New acceptable admission diagnoses:

Cardiac

Not acceptable New acceptable terms
Atrial fibrillation Atrial flutter
Syncope

Always document what you believe to be the cause chiefly responsible for the syncopal episode and link it to it.  Very much like chest pain, you should document the most “probable, possible” cause.  
Examples include:

  • syncope secondary to dehydration

  • syncope secondary to arrhythmia (sinus bradycardia, Sick Sinus, etc.)

  • syncope secondary to vasovagal reaction

  • syncope secondary to postural hypotension

  • syncope secondary to probable medication effect

  • syncope secondary to structural heart disease/ valvular heart disease

ACS or Angina
  • Always document what you believe to be the cause chiefly responsible for the angina/chest pain and link it to it!  Angina and CP (R/O MI) are symptoms, not diagnoses.
  • If you are not certain of the cause but have a reasonable clinical suspicion then use the terms “secondary to probable/possible/?…” 
  • If you have ruled out MI, then document upon discharge what alternative diagnosis you believe responsible for the chest pain.  Make it known what you are thinking! 
CHF Acute systolic or acute diastolic heart failure               
§Always make it clear when preexisting medical problems become active again.  For example, don’t write “h/o CHF” if you are actively treating it.  Document “Acute on chronic systolic/diastolic CHF.”
Chest pain

Correct examples include:
CP/Angina secondary to CAD
(never write angina alone – it means the same as unspecified CP!)

  • Unstable angina secondary to CAD

  • CP secondary to probable GERD/Gastritis/PUD/HH/Dyspepsia

  • CP secondary to ? anxiety/depression/somatization

  • CP secondary to Pleurisy

  • CP secondary to SVT/AFIB/Sinus Tachycardia

  • CP secondary to possible costochondritis/musculoskeletal strain

Pulmonary

Not acceptable Acceptable

Asthma or
COPD Exacerbation
 

Acute bronchitis, tracheobronchitis, URI.  COPD alone suggests a stable, chronic condition.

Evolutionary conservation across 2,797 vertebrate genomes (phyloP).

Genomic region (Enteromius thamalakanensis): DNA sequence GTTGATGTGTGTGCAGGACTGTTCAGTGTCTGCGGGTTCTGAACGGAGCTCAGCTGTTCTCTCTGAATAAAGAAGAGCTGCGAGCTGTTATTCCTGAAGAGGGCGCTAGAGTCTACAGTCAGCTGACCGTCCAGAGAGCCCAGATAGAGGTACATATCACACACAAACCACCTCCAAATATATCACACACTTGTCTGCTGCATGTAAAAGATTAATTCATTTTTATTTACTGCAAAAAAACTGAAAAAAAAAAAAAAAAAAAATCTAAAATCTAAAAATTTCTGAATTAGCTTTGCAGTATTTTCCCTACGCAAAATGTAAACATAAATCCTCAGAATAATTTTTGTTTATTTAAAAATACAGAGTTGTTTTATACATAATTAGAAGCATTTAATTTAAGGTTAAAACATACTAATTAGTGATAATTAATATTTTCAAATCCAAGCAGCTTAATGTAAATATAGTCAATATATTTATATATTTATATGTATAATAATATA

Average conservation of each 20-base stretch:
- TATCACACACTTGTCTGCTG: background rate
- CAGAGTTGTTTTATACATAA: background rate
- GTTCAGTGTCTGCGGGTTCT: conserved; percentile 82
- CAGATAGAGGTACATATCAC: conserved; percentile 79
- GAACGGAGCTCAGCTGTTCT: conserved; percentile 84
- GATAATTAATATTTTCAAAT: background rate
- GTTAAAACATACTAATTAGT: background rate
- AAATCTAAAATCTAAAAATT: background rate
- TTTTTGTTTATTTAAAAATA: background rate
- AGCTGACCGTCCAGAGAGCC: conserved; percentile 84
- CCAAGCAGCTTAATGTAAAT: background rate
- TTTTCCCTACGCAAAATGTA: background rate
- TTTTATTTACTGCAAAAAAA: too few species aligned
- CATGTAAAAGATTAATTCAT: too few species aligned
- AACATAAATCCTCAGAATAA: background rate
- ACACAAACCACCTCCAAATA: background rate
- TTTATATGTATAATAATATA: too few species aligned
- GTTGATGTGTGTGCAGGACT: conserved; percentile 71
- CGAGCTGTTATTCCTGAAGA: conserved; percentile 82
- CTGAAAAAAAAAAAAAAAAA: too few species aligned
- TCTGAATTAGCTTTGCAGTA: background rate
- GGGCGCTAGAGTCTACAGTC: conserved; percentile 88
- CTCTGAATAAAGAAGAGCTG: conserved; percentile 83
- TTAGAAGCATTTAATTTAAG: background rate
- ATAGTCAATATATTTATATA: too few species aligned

§

Acute or chronic respiratory failure secondary to asthma
Acute exacerbation of chronic respiratory failure secondary to asthma
Acute or chronic respiratory failure secondary to COPD
Acute exacerbation of chronic respiratory failure secondary to COPD

Acute Respiratory Failure is defined by:
New onset of significant respiratory distress associated with tachypnea (RR>26), hypoxemia (pO2<60), respiratory acidosis (pCO>50 or pH <7.3), or respiratory alkalosis (pH >7.5).
Respiratory Failure may be present even if the pt DOES NOT require intubation!
All patients requiring BIPAP acutely meet this definition.
 “Respiratory Distress” in not adequate documentation.”

Chronic Respiratory Failure is defined by:
 Dependence on home supplemental O2.
 Acute on Chronic Respiratory Failure is defined by:
 Further deterioration in respiratory status from already poor baseline (dependence on home O2), associated with a drop in PaO2 >10 or increasing CO2 from baseline.

Pneumonia Specify type:
Not all pneumonias should be documented as CAP!   We treat very sick patients with more complex PNA’s.
If you suspect Aspiration PNA, Gram NEG PNA, or MRSA PNA, and direct your antibiotics accordingly, then call it “probable/possible/? Aspiration PNA, Gram PNA, or MRSA PNA”.
You don’t have to have positive sputum or blood cx’s, just the appropriate clinical picture (but if you do, don’t forget to link it to the PNA).

Other

Not acceptable Acceptable
Renal insufficiency Acute renal failure
                  or
Acute on chronic renal failure

Acute Renal Failure is defined by either:
An increase in Cr. by 1.5 X normal baseline (if baseline Cr. is .8, an increase to 1.2 would signify ARF)
                   or
Oliguria for ≥ 6 hrs

Acute on Chronic Renal Failure is defined by:
A rising Cr. above an already abnormal baseline (CKD).

UTI (as primary dx) Sepsis secondary to urinary track infection
Catheter associated UTI
Vomiting and/or
diarrhea
Dehydration secondary to vomiting and/or diarrhea
Anemia
§

It is important to convey the cause of the anemia. 
Anemia secondary to blood loss may be written in the following ways and SHOULD NOT be documented as “iron deficiency anemia:”

  • anemia secondary to acute blood loss

  • anemia secondary to chronic blood loss

  • anemia secondary to post-op blood loss

the common causes include:

  • anemia secondary to chronic kidney disease

  • anemia secondary to malignancy (state type of cancer)

  • anemia secondary to chronic disease

 


New acceptable symbols

Not acceptable Acceptable
r/o ?, probable or possible
increased
decreased